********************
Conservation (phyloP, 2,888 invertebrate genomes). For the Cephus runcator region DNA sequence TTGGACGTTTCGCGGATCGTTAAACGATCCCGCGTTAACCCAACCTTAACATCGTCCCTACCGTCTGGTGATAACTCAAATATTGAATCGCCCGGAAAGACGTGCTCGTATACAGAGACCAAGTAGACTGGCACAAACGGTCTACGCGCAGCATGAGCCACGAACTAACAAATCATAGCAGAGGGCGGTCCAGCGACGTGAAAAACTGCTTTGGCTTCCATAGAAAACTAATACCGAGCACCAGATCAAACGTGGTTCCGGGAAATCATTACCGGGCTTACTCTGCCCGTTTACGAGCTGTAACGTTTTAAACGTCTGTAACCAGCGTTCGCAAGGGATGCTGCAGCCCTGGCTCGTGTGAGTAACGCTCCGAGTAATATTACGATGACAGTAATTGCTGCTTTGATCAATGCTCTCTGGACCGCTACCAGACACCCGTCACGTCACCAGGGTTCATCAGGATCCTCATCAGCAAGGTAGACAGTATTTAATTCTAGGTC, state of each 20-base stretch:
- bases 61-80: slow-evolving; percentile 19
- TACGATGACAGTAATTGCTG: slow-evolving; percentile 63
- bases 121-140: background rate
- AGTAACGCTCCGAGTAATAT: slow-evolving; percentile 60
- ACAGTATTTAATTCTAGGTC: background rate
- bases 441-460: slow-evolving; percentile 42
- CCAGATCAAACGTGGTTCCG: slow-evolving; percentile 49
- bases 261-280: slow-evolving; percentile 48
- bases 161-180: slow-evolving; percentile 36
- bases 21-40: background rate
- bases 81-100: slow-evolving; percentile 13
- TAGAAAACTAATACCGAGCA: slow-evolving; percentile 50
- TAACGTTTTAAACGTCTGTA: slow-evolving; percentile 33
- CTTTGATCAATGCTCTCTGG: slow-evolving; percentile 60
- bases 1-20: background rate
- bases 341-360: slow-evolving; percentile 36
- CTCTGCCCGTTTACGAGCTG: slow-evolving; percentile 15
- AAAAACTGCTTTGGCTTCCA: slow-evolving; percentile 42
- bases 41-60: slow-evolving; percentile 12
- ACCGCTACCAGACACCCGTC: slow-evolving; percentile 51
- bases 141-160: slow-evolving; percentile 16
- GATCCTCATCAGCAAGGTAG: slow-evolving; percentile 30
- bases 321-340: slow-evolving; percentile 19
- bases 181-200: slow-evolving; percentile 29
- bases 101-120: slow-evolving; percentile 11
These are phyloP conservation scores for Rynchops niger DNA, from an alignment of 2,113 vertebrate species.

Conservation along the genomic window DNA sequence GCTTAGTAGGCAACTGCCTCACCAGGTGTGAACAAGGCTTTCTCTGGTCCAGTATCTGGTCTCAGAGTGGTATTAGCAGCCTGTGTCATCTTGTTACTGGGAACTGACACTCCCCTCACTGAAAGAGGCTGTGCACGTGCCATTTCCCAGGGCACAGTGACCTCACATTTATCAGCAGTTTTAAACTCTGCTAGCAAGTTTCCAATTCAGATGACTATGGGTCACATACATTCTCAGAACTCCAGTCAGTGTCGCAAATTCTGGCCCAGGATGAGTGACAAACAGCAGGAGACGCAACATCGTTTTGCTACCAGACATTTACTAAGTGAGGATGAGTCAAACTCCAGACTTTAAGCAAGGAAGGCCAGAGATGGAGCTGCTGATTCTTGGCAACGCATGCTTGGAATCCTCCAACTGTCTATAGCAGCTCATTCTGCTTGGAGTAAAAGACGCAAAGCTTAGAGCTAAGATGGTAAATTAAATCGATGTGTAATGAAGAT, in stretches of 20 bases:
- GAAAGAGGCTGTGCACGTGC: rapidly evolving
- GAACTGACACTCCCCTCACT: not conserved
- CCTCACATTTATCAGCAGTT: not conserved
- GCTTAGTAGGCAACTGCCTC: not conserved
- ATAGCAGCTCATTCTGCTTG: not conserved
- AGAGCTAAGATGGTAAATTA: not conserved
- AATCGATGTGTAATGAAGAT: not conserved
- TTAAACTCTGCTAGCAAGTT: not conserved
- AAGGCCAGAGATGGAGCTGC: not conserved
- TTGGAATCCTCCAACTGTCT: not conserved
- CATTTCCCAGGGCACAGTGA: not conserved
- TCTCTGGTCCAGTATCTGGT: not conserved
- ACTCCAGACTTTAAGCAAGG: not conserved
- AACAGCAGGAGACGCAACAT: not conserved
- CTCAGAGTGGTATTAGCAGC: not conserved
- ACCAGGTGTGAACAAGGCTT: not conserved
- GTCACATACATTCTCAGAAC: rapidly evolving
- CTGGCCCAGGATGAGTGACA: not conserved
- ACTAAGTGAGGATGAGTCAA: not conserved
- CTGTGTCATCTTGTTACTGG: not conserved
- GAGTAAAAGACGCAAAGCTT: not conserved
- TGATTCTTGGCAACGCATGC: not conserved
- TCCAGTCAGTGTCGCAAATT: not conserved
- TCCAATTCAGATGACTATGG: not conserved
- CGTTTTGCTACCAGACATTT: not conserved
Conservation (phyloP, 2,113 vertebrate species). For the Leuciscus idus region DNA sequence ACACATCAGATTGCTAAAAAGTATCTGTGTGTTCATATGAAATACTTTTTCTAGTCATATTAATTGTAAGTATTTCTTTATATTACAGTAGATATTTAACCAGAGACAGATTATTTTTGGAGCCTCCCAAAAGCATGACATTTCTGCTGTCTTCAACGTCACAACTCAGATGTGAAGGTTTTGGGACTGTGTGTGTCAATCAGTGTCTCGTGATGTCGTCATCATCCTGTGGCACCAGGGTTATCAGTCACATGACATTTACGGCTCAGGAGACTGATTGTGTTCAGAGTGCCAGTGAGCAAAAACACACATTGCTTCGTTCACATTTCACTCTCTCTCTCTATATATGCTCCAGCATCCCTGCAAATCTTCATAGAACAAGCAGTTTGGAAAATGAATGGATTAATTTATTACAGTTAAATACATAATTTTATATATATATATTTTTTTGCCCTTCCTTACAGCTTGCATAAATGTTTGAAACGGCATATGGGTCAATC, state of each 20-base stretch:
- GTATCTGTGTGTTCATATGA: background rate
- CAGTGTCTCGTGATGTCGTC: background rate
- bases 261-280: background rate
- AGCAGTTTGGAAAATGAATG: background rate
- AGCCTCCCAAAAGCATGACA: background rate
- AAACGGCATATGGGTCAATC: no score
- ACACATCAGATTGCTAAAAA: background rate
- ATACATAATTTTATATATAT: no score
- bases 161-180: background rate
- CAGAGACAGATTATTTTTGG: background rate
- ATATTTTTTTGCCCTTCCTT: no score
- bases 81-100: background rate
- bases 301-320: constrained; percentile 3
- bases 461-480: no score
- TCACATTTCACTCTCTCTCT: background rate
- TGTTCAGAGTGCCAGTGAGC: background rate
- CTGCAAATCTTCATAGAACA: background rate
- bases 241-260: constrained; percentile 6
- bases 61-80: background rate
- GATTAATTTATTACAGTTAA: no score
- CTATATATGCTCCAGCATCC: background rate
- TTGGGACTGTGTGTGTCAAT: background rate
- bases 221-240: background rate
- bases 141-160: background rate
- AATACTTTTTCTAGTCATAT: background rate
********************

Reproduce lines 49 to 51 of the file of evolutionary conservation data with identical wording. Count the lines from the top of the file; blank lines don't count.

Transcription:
- GAGTAAAAGACGCAAAGCTT: not conserved
- TGATTCTTGGCAACGCATGC: not conserved
- TCCAGTCAGTGTCGCAAATT: not conserved